Iran to UN: Condemn nuclear scientist killing

Tehran's UN envoy appeals to Ban Ki-moon, UNSC "to condemn, in the strongest terms, these inhumane terrorist acts."

By REUTERS
January 11, 2012 23:43
1 minute read.
Iranian nuclear scientist assassination [file]

Iranian nuclear scientist assassination 311. (photo credit: REUTERS)

 
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UNITED NATIONS - Iran urged the UN Security Council and Secretary-General Ban Ki-moon on Wednesday to condemn the latest in a series of assassinations of Iranian nuclear scientists, which it said were "cruel, inhumane and criminal acts of terrorism."

Iran's UN Ambassador Mohammad Khazaee appealed to Ban and the 15-nation council "to condemn, in the strongest term, these inhumane terrorist acts and to take effective steps towards elimination of terrorism in all its forms and manifestations."

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"Any kind of political and economic pressures or terrorist attacks targeting the Iranian nuclear scientists, could not prevent our nation in exercising this right" to pursue its nuclear program, Khazaee said in a letter, obtained by Reuters.

The United Nations has not heeded previous Iranian calls for UN condemnations of similar assassinations.

UN spokesman Martin Nesirky told reporters earlier on Wednesday that the United Nations was aware of the reports out of Tehran but had no immediate comment.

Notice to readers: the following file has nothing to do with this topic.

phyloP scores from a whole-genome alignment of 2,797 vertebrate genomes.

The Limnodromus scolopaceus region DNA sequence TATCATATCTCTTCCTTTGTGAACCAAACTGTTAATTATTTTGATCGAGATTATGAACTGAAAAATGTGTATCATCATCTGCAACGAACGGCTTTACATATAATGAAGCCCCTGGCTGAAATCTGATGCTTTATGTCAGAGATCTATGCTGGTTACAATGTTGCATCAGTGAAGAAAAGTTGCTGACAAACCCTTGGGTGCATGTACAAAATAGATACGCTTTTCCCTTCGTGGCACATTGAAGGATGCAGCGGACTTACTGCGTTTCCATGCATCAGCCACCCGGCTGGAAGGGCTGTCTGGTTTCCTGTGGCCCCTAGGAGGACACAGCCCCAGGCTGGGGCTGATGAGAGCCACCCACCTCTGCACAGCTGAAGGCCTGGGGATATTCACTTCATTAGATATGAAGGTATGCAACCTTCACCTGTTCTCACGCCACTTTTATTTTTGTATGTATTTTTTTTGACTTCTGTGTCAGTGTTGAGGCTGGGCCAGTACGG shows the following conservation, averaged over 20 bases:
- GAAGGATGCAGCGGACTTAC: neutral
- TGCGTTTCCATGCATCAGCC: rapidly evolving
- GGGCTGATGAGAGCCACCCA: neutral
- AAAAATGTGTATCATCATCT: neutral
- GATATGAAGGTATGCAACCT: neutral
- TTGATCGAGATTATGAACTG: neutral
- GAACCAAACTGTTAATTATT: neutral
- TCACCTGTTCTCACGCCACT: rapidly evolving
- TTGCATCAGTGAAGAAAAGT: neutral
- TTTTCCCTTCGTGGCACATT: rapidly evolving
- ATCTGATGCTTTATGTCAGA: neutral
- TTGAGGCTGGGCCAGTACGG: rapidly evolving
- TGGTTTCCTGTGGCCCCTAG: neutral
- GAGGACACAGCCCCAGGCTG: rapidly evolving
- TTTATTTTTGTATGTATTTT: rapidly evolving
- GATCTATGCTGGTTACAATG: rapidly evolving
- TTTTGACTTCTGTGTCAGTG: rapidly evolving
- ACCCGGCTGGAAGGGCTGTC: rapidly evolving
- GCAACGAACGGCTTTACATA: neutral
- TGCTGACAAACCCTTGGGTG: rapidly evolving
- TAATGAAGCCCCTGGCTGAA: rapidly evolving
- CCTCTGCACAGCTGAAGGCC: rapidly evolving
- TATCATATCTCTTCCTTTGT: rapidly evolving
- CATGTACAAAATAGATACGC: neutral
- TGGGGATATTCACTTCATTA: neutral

The United States, its European allies and Israel suspect that Iran's nuclear program is aimed at developing atomic weapons, an allegations Tehran denies.

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Several Western officials have told Reuters that Tehran may be right and the hits on Iranian nuclear technicians could be part of a plan by US or Israeli intelligence services - or both - to sabotage Iran's nuclear program.

"Based on the existing evidence collected by the relevant Iranian security authorities, similar to previous incidents, perpetrators used the same terrorist method in assassinating Iranian nuclear scientists," Khazaee said.

He said the assassins used "a sticky magnetic bomb to the car carrying the scientists and detonating it."

"Furthermore, there is firm evidence that certain foreign quarters are behind such assassinations," Khazaee said.

His letter did not explicitly blame the United States or Israel.

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